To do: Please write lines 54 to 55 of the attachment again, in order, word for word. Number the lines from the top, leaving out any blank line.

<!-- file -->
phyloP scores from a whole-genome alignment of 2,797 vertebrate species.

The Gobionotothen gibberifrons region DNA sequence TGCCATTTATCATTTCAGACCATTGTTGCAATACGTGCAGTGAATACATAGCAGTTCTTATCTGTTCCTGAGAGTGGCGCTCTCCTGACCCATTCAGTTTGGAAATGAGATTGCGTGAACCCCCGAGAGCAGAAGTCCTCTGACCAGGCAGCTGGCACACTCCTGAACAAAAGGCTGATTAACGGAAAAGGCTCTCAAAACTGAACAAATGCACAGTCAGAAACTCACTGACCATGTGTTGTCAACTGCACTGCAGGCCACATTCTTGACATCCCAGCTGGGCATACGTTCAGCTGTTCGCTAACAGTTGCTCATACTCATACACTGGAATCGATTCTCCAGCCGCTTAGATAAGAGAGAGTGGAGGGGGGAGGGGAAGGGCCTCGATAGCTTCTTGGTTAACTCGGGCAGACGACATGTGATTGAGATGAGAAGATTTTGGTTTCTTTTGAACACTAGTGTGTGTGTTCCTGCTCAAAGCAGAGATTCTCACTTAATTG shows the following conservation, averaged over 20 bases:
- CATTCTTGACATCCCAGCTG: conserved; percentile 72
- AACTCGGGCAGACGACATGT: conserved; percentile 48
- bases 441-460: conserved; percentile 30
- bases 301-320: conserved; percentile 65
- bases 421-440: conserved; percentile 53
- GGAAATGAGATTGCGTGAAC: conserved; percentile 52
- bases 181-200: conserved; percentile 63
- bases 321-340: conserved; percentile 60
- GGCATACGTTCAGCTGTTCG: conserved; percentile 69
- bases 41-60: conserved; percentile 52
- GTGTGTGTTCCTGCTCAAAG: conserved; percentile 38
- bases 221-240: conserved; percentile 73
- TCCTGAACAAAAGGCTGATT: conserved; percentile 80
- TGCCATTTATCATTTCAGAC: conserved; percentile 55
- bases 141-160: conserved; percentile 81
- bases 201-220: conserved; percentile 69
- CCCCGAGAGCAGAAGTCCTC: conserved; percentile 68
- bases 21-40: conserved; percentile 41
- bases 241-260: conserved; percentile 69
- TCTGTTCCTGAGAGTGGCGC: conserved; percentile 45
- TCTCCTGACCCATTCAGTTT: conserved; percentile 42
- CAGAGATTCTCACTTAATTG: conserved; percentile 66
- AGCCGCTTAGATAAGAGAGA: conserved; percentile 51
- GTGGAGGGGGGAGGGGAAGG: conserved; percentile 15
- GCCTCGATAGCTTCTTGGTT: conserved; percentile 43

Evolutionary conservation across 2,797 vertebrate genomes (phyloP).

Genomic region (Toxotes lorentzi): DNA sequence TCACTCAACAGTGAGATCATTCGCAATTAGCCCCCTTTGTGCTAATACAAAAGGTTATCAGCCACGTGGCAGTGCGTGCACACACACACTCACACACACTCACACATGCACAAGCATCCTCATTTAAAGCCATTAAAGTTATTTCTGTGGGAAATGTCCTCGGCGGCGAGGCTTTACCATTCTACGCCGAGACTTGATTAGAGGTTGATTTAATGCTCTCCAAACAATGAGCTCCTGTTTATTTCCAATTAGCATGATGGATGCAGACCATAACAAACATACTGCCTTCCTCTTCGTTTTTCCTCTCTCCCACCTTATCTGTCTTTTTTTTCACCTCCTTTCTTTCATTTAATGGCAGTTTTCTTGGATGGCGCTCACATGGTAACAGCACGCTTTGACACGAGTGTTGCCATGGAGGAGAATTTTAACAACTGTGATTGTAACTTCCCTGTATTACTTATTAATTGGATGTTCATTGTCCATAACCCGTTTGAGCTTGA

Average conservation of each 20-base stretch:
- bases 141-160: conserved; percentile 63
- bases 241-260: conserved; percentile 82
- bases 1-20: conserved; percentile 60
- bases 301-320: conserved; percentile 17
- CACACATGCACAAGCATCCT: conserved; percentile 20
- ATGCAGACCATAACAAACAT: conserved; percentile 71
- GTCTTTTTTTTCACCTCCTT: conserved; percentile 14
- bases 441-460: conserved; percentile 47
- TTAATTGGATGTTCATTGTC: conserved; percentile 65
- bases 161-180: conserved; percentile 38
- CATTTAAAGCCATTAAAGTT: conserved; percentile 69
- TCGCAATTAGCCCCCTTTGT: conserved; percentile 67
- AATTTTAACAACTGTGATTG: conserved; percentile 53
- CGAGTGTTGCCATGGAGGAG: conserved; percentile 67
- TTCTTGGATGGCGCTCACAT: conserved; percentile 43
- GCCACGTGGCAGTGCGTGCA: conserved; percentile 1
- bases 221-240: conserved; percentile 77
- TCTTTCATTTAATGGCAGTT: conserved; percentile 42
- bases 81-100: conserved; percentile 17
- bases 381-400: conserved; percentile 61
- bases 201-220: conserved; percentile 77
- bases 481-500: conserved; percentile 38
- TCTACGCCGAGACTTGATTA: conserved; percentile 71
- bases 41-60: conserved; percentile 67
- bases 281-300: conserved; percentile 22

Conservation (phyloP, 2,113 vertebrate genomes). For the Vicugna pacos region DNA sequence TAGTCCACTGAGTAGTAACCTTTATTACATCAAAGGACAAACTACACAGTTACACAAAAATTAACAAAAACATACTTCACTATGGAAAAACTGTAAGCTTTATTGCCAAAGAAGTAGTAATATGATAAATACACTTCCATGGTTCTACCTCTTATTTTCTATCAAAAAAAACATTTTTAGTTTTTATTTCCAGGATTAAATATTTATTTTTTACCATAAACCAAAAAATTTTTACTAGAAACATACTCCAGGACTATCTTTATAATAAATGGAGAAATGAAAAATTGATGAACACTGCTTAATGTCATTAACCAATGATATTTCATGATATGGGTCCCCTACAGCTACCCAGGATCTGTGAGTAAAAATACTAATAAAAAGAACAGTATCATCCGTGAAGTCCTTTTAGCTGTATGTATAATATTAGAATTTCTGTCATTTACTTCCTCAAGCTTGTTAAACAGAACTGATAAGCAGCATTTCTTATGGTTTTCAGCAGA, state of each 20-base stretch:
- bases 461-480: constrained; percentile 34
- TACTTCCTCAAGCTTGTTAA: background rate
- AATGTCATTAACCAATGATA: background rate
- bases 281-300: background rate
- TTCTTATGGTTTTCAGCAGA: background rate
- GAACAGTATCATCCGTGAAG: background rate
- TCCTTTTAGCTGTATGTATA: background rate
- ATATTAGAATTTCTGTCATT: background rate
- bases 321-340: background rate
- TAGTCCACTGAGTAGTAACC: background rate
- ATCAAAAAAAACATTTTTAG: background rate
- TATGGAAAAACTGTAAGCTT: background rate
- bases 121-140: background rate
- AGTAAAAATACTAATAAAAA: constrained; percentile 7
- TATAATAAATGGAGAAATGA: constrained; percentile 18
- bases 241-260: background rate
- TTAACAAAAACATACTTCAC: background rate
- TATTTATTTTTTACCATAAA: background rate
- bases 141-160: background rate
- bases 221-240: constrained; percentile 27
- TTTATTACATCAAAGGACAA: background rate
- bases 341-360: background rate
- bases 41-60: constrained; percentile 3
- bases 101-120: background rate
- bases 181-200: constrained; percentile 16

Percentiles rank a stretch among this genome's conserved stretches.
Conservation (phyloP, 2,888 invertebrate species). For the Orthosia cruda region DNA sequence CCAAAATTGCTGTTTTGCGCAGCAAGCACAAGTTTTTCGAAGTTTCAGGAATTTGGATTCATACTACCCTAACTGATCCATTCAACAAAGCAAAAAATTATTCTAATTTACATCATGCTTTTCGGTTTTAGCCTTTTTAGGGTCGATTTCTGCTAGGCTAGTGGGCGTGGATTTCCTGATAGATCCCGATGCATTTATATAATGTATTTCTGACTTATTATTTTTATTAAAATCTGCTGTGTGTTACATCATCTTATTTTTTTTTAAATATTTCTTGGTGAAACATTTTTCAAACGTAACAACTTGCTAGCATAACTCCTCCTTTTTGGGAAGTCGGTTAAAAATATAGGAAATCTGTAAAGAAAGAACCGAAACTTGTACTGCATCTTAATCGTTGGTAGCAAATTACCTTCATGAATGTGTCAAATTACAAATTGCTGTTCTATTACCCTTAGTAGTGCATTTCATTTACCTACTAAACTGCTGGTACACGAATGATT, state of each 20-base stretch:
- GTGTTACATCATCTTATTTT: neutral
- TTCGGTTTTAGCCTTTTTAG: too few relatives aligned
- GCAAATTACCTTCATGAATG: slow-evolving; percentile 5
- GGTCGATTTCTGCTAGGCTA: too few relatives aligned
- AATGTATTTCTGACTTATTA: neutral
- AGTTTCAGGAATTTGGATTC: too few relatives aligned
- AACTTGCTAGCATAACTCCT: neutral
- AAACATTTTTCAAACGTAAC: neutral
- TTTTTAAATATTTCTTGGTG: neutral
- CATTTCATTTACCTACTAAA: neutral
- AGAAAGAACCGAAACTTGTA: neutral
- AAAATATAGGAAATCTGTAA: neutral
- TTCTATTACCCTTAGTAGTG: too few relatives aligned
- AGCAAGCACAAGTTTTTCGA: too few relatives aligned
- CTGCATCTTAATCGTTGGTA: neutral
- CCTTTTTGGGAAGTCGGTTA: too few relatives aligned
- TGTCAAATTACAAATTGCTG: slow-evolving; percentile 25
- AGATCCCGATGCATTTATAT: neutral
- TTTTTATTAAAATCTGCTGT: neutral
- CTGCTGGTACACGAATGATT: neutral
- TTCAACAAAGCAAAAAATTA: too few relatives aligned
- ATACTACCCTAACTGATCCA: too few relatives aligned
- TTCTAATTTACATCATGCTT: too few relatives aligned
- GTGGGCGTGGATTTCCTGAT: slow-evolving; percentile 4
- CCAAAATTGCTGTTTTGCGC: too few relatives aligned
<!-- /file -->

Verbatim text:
- bases 41-60: conserved; percentile 67
- bases 281-300: conserved; percentile 22